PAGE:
A social work student's letter to the PM on food poverty
Dominic Watters pens an open letter to Boris Johnson concerning Marcus Rashford’s Campaign #ENDCHILDFOODPOVERTY #FoodJustice
I write as a single dad living in a council estate block with my amazing daughter who is eligible for the very vouchers Marcus Rashford is campaigning to extend; a campaign that now thankfully is receiving wide-spread support, and addressing long standing hidden inequalities in the UK.
My lived experience of food poverty has been accompanied by the shame and stigma that is often directed towards those in disadvantaged situations. There have been times when I’ve eaten what my daughter has left over, if at all.
Unfortunately, a contempt towards those viewed as the ‘undeserving’ poor was evident in recent voting to not expand free school meals during a global crisis.
This was particularly evident when Bassetlaw MP, Mr Clarke-Smith asked, ‘Where is the slick PR campaign encouraging absent parents to take some responsibility for their children?’
Such a loaded question suggests that the crux of the problem rests on absent fathers.
This is a pervasive discourse implying that dads shirk their responsibilities, rather than single parents more often being themselves victims of a systemic problem.
This is insensitive at best when you consider that the Child Poverty Action Group and the Church of England’s report, 25 August 2020, finds that single parents continue to be hit disproportionately by the debilitating impact of Covid-19.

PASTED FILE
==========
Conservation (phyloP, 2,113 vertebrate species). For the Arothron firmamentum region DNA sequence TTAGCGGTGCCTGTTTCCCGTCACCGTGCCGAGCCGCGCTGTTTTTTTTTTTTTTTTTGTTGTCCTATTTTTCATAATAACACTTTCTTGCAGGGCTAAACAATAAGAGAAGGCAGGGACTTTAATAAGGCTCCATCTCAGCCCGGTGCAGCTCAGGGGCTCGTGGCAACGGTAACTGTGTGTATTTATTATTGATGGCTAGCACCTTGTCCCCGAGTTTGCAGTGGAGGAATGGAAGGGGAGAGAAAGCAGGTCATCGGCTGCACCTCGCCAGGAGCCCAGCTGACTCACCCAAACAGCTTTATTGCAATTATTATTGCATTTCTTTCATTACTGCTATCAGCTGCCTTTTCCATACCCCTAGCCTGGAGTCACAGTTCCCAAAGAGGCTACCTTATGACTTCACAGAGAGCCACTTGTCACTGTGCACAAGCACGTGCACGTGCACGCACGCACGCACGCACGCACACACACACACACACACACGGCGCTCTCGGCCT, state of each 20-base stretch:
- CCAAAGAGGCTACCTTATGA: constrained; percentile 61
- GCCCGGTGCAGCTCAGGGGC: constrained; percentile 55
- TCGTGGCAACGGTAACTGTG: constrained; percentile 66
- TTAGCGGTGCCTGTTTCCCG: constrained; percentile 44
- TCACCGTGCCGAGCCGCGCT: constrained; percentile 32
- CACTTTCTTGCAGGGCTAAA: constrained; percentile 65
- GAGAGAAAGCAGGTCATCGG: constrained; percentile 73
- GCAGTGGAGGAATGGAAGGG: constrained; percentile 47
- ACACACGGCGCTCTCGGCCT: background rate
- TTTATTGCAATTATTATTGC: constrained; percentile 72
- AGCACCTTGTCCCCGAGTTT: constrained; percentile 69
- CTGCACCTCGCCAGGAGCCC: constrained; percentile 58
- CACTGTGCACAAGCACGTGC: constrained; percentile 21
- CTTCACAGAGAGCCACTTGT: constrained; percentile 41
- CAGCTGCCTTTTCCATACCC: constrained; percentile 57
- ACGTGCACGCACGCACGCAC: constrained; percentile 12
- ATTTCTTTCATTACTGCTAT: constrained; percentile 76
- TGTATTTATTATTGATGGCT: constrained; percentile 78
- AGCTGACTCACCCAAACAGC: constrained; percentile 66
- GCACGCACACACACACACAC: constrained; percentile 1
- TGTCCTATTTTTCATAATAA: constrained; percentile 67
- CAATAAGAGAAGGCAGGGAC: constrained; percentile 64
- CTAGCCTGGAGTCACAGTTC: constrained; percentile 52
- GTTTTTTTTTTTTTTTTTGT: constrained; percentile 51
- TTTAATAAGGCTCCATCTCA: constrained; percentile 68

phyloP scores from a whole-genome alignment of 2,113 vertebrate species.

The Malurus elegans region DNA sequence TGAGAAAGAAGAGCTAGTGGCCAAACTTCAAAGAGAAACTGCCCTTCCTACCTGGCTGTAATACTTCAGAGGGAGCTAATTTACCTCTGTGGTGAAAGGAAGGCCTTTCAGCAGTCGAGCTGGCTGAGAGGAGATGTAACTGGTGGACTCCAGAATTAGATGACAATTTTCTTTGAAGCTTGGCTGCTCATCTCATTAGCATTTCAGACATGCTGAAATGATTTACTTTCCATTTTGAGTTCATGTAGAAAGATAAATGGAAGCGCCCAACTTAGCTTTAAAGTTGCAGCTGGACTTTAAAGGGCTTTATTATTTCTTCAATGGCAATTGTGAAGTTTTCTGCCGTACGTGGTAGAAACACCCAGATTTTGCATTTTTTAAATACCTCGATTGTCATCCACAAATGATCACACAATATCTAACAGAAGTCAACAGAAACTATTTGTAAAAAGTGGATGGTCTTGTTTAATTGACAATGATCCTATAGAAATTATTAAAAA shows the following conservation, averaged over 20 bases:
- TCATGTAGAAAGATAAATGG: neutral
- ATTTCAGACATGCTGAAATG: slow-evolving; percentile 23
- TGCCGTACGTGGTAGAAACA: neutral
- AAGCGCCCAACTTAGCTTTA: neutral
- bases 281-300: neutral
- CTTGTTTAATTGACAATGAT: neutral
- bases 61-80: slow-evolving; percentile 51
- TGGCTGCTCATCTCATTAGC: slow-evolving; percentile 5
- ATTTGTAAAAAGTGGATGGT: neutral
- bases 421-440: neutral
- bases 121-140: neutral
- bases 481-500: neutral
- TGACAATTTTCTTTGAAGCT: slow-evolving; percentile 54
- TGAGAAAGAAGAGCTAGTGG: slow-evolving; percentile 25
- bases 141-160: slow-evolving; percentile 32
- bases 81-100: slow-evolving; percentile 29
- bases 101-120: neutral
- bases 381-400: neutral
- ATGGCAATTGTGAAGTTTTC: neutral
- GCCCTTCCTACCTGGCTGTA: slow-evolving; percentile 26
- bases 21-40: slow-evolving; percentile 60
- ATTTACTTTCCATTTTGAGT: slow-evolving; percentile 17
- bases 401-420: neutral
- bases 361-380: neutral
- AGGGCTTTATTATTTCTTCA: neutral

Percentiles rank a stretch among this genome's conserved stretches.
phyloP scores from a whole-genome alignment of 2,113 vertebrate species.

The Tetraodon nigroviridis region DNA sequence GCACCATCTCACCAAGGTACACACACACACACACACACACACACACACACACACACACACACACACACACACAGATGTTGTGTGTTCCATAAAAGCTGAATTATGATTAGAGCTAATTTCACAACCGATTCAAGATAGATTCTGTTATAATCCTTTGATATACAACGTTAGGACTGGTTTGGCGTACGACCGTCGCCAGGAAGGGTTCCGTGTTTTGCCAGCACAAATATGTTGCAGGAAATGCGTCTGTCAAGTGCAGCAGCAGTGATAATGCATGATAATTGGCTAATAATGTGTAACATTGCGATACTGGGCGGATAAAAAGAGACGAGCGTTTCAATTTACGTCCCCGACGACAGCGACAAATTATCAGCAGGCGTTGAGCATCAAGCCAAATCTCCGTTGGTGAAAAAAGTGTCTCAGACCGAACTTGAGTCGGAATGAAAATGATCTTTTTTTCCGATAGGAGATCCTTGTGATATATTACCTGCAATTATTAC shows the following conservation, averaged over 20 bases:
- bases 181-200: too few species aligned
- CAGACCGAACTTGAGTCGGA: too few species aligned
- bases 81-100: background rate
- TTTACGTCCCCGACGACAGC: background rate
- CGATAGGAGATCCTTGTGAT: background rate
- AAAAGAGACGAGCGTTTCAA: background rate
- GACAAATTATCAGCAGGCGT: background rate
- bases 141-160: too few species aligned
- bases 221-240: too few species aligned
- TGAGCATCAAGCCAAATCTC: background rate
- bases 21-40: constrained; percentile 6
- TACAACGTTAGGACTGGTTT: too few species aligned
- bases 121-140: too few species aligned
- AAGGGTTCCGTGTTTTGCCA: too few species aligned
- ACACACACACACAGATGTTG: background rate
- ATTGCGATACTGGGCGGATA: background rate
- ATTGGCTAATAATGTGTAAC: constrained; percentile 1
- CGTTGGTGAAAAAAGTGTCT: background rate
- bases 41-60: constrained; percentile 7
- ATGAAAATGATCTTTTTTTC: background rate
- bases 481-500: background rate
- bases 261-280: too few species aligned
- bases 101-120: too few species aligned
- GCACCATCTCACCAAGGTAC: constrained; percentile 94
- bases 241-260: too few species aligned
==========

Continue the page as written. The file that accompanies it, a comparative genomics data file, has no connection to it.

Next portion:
Rashford’s campaign presents an alternative vision showing instead the nobility of single parents during the pandemic.
As a single dad the voice of a young man on an issue relating to nurturing children resonates deeply with me.
Poverty is not exclusive, as it affects families of all colours, sizes, and shapes, from those experiencing urban deprivation to those impoverished in rural settings. This is apparent not least from the recent Minister for Equalities statement on the impact COVID-19 disparities, 22nd October 2020.
The statement identifies multiple factors impacting on the prevalence of Covid-19 including a range of socioeconomic and geographical dimensions - such as occupational exposure, population density, household composition, and pre-existing health conditions.
Given the profound socioeconomic issues, it strikes me as running entirely counter to the evidence of risk to not implement such a measure as free school meals that addresses the broad scope of vulnerability as noted in this report.
I am requesting that the government revisit the free school meal decision in reconsidering the issue of food poverty and how it impacts the most disadvantaged.
On a more personal note, please be aware that it is only now my daughter is older and in grammar school that I have been able to focus on building a career, a career in a profession that values my lived experience, understands diversity as multi-dimensional, and embodies the very exercise of empathy that is demonstrated through Marcus Rashford’s work.
Thankfully the British Association of Social Workers have continued to enable my voice to be heard, as demonstrated through this letter. Needless to say, we wholeheartedly stand in support of Rashford’s campaign.
And I would go further, requesting for the government to make achieving food security for the most vulnerable an integral part of social work’s future.
I hope people will join me when referring to this request by adopting the hashtag #FoodJustice so we may present a unified front.
@SingleDadSW - Sent with support from the British Association of Social Workers